Unlike many other ear buds that I’ve tried, the X3s managed to fit snugly into my ears without falling out. The ear buds come with a variety of ear tips and ear fins (as well as cord clips so things don’t get tangled up) so you can get the perfect fit. That said, I did manage to “misplace” one of the silicon ear fins while I was out riding my bike. I have no idea how that happened.

Like all modern pieces of tech these days, there is also a smartphone app for the X3s which lets you set custom sound scapes and the like, and they connected first time, every time when I turned them on, unlike some other Bluetooth headphones I’ve tried in the past. A female voice tells you how much battery life you have left, which is a nice touch. The control module is about 3cm from the right earbud, and it was the perfect spot for me to access.

The X3s worked flawlessly at the gym: I’d put my phone in one of the cubicles in the gym area and the connection would be sweet. The music dropped out occasionally but generally, it was as solid as a rock. On the bike, though, things weren’t so simple. For some reason, whenever I used the X3s on my bike, the music would cut in and out, often for multiple seconds at a time, even though my phone was in my cycling jersey’s back pocket that was 2 feet away, at most. I couldn’t fathom it: Often the first couple of minutes were punctuated by songs cutting in an out.

My son, who bought a pair of X3s a few months earlier, wondered whether it could be to do with the Bluetooth version on my phone, and I suppose he could be right. Any technophiles smarter than me think he might be right? The X3s use Bluetooth 4.1 while my Samsung Galaxy S7 apparently uses Bluetooth 4.2.

The sound from the X3s seemed great to my ears, delivering consistent tones whether it was the Smashing Pumpkins and Jeff Buckley or The Prodigy or Disturbed. Of course, I tested the sound purely unscientifically.

Jaybird’s X3 earbuds will set you back anything between $197 to $229 in New Zealand, depending on the retailer, but given how well they perform, especially when used at the gym, I don’t think that’s too bad. These are my earbuds of choice right now – and will be for a while, I reckon. There’s no way I’ll go back to those budget ones I used to use.

Logitech G Pro gaming mouse: FPS weapon

Logitech G Pro gaming mouse ($70)

I’m mesmerised by the light show that displays on the Logitech G Pro gaming mouse.

Seriously, I am: The mouse has LEDs around its mid-point and in its big G log that change colour from green, to light blue, to dark blue to yellow to green to pink to violet.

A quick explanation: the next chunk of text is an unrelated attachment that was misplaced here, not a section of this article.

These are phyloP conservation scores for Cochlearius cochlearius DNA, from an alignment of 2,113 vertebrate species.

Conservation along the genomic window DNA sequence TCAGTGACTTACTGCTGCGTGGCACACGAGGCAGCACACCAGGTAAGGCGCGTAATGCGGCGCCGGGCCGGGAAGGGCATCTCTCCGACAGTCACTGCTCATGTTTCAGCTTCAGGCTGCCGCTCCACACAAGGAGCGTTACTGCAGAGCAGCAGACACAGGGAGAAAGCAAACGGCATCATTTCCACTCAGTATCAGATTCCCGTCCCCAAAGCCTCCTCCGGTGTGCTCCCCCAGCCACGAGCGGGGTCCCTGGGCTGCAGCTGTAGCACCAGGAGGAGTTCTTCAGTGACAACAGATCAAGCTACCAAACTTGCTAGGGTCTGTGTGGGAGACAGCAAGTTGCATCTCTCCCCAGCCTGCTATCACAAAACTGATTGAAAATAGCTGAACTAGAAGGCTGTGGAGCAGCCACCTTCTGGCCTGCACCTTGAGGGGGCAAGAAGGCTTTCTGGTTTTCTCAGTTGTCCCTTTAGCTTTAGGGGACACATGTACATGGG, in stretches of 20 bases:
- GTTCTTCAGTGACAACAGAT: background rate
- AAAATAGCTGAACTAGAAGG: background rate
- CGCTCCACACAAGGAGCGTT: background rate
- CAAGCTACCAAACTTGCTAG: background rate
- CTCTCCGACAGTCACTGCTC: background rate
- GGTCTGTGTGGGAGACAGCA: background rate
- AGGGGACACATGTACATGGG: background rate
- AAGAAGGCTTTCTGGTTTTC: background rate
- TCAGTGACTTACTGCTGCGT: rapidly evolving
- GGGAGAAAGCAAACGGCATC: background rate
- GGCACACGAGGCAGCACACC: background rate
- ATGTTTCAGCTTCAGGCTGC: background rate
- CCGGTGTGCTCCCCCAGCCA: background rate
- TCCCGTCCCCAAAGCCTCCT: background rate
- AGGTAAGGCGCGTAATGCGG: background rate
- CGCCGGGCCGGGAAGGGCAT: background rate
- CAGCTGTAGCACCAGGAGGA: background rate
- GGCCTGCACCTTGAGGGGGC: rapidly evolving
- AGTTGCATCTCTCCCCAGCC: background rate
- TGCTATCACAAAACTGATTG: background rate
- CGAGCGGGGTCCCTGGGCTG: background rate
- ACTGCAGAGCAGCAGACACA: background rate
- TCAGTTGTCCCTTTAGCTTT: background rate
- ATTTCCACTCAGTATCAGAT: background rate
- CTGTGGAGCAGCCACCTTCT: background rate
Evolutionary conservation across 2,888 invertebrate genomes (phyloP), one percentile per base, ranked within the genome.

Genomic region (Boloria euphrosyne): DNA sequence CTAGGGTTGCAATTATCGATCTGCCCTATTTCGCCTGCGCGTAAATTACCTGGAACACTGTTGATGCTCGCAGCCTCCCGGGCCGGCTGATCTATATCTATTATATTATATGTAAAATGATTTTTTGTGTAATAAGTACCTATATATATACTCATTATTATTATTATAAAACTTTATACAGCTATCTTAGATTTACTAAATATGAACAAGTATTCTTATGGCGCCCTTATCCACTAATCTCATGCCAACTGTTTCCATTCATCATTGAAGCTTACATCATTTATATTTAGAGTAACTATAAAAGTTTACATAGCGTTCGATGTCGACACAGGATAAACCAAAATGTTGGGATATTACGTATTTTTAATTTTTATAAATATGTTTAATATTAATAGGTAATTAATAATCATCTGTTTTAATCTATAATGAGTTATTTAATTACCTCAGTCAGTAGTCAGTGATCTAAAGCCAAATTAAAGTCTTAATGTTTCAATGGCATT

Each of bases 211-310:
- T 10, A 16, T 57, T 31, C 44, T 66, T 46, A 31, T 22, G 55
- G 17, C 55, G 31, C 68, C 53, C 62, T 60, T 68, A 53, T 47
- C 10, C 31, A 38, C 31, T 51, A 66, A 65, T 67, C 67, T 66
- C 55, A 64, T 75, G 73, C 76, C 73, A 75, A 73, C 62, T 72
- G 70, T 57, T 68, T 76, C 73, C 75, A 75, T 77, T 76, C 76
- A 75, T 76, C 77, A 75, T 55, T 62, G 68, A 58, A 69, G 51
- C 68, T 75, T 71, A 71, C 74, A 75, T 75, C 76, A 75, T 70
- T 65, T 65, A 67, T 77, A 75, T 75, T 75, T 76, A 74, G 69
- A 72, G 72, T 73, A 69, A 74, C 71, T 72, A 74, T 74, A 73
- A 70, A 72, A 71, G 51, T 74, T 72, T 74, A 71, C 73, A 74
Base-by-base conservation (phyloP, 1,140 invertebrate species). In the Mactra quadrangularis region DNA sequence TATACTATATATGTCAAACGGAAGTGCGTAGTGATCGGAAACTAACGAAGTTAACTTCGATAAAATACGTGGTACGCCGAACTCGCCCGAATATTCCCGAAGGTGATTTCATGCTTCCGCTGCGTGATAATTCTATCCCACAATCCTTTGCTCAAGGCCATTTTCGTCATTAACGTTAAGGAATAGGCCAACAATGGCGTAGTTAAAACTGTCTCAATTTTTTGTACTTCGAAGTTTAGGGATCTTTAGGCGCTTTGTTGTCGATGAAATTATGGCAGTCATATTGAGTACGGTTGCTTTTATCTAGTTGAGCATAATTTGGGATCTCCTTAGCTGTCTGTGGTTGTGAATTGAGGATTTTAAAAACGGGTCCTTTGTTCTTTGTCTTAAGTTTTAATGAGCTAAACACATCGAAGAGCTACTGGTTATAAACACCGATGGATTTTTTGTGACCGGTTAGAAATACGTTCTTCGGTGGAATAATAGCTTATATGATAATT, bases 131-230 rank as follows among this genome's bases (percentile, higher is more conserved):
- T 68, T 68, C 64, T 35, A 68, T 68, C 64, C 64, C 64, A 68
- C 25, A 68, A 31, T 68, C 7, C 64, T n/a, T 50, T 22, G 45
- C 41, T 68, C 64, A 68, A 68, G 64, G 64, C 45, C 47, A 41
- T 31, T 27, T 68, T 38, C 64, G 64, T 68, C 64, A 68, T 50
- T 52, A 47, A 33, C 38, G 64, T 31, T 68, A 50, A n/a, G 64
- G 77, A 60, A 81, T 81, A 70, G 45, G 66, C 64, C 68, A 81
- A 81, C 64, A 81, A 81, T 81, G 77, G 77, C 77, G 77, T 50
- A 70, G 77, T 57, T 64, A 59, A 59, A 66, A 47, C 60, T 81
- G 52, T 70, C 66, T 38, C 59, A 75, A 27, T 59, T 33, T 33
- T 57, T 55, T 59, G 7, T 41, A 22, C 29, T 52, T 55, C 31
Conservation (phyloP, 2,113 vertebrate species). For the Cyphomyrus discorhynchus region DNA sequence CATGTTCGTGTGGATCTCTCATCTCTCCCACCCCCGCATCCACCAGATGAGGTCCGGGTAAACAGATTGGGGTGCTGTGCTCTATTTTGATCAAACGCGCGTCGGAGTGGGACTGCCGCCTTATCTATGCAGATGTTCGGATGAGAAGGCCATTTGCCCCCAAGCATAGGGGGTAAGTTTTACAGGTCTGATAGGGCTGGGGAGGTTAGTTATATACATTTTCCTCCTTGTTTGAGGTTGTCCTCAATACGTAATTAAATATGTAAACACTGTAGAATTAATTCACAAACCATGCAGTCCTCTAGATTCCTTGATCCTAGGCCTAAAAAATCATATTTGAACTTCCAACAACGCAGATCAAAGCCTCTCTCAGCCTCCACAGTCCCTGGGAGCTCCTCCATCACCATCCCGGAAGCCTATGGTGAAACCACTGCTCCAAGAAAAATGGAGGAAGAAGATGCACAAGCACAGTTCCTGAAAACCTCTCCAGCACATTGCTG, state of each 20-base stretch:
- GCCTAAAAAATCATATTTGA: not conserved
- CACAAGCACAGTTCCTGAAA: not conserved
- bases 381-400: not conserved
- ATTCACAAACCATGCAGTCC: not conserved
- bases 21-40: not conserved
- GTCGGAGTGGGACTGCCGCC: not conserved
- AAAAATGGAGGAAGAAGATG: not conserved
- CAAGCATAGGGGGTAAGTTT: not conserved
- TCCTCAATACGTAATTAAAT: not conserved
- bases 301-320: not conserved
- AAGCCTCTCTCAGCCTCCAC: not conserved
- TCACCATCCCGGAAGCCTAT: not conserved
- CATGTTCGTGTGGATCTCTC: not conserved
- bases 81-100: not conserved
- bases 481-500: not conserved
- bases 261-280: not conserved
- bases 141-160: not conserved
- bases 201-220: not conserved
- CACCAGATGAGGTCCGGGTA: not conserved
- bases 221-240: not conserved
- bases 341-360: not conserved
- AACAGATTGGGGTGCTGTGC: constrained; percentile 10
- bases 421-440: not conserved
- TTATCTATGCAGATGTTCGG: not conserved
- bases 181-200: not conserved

Light show aside, there’s more to the G Pro gaming mouse than in impressive light show: It’s a bloody good mouse for fans of low-profile and lightweight mouses (mice?).

With six buttons (left click, right click, a clickable scroll wheel, two thumb buttons on the left side and a DPI (dots per inch sensitivity) button behind the scroll wheel) and weighing in at 85 grams, the G Pro gaming mouse isn’t cluttered with options but the buttons all feel responsive, with a nice feel to them. This is one of the nicest gaming  mice I’ve used in a long, long time.

It really does feel nice in the hand and the braided mouse cable just gives it a classy look. Testing the mouse on Bethesda’s Wolfenstein: The New Order (which I only started playing over the weekend after finding it for sale on Steam) and early access game Astroneer, the mouse didn’t miss a beat. It really is a solid, gaming performer. I like it. A lot.

The DPI button lets you switch between 200 and 12,000 DPI and if you download and install Logitech’s Gaming Software, you can customise the lighting and button configurations as well as using default configurations for a variety of games. The software will search your system for installed games and assign a set up, if appropriate. That’s just amazing.

In terms of colours, Logitech says there is something like 16.8 million colour combinations but I’ll take its word for it: I’m not selecting them all to find out.

While aimed at the e-sports gaming market, Logitech’s G Pro gaming mouse is a robust, high-performing mouse that will perform superbly no matter what game you throw at it. I’m impressed.